Does belief take practice?
Alice laughed. “There’s no use trying,” she said: “one can’t believe impossible things.”
“I daresay you haven’t had much practice,” said the Queen. “When I was your age, I always did it for half-an-hour a day. Why, sometimes I’ve believed as many as six impossible things before breakfast.”
— Lewis Carroll, Through the Looking Glass, 1871
I read Lewis Carroll’s Alice books for the first time this year, and for a dreamy, whimsical story first told to 3 children on a lake during a cool summer day day, the words hit me like an oncoming truck. Simply, something about the story just whacked me over the head and screamed “LISTEN TO THE WISE CHARACTERS OF THIS DREAM WORLD AND WAKE THE HELL UP.”
I can’t seem to shake this particular quote and how absolutely plainly the Queen of Hearts delivers these words. In fact, when she says this to Alice, it’s passed off as a throwaway line (as most of the shining moments of wisdom are in this dream of a children’s story). But it got me wondering, what is the connection between believing in the impossible and making the impossible a reality? As the Queen so flippantly argues, does the practice of believing make the becoming possible?
The more I meditate on this, the more I think so. I think about the power of writing dreams down on paper, of crystallizing them in some tangible way. I think about what writing those words day after day does to your brain, why putting them in a place you frequent is so impactful; how over time, just being exposed to the message affects your subconscious and thus your way of being in the world. How the words we hear and the things we observe over and over as children influences our belief in what is achievable, and normal, and accessible, as adults.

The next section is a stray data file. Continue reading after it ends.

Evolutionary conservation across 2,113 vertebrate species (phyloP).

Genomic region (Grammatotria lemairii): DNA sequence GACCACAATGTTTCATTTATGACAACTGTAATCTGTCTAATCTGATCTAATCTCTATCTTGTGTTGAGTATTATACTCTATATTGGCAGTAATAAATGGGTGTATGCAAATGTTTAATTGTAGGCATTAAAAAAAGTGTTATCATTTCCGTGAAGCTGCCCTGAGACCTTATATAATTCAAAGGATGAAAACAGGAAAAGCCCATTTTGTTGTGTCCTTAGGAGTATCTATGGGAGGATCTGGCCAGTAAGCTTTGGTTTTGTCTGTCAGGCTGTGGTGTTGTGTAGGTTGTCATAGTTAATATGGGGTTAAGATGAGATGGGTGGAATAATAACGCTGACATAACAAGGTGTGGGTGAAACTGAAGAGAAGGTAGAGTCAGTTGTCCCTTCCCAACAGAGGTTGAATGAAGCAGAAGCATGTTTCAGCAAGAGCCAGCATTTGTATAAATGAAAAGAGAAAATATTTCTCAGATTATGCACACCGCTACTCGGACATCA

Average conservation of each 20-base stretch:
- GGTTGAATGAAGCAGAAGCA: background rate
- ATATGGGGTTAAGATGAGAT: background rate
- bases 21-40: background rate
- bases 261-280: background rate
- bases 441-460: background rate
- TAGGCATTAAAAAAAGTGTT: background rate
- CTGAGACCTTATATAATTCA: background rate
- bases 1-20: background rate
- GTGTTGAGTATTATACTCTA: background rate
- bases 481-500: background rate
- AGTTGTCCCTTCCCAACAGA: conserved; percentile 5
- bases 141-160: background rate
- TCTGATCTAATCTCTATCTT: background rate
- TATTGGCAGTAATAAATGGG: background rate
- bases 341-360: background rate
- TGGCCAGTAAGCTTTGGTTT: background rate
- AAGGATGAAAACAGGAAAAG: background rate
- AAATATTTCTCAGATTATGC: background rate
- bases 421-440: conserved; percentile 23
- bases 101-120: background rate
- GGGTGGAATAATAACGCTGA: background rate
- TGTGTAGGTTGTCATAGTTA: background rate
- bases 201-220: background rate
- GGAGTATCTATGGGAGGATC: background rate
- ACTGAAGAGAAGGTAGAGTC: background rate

It strikes me that you can try on belief as you would a new style. It may be something you’ve always wanted or admired in others, like a certain accessory, outfit, colour palette, or style of shoe, and just have never had the courage to try on yourself before. But if you keep practicing that new style, soon it doesn’t seem like something that’s only meant for others to engage in while you merely observe — soon, that new style starts to feel like you.
Before long, it becomes a part of you even when you’re not actively thinking about it. You reach for the outfit you would never have worn before you just did, again and again, as if it’s the most natural thing in the world. And then you start to do this over and over again, giving less and less of a thought to this style that has become a part of your identity as time goes on.
I think that belief can be like that. It can become part of you, part of how you carry yourself in the world, part of how you present yourself to others, and part of how you think of yourself. It can be there when you need it most, at those moments when the impossible could become the possible. Except whatever’s happening in those moments, it doesn’t feel impossible anymore, because you didn’t just randomly get there one day. You practiced believing you would get there, putting yourself on the path, every day, to what once seemed impossible and now feels perfectly achievable.
The more you practice belief, the more you actively engage with it, the more it ingrains itself into you. It becomes part of your identity and the energy you exchange with the people and events that carve that path to achieving “the impossible.”
“I daresay you haven’t had much practice. Why, sometimes I’ve believed as many as six impossible things before breakfast.”
The Queen clearly believes in the practice of belief in the same way that most people, including myself believe that brushing your teeth leads to a healthy set of dentals. Her tone is so matter of fact. If this, then that.
Is it really that simple? I don’t know.
But certainly, if one wants to achieve what looks to be the impossible from one’s current view, it’s an exceptional place to start.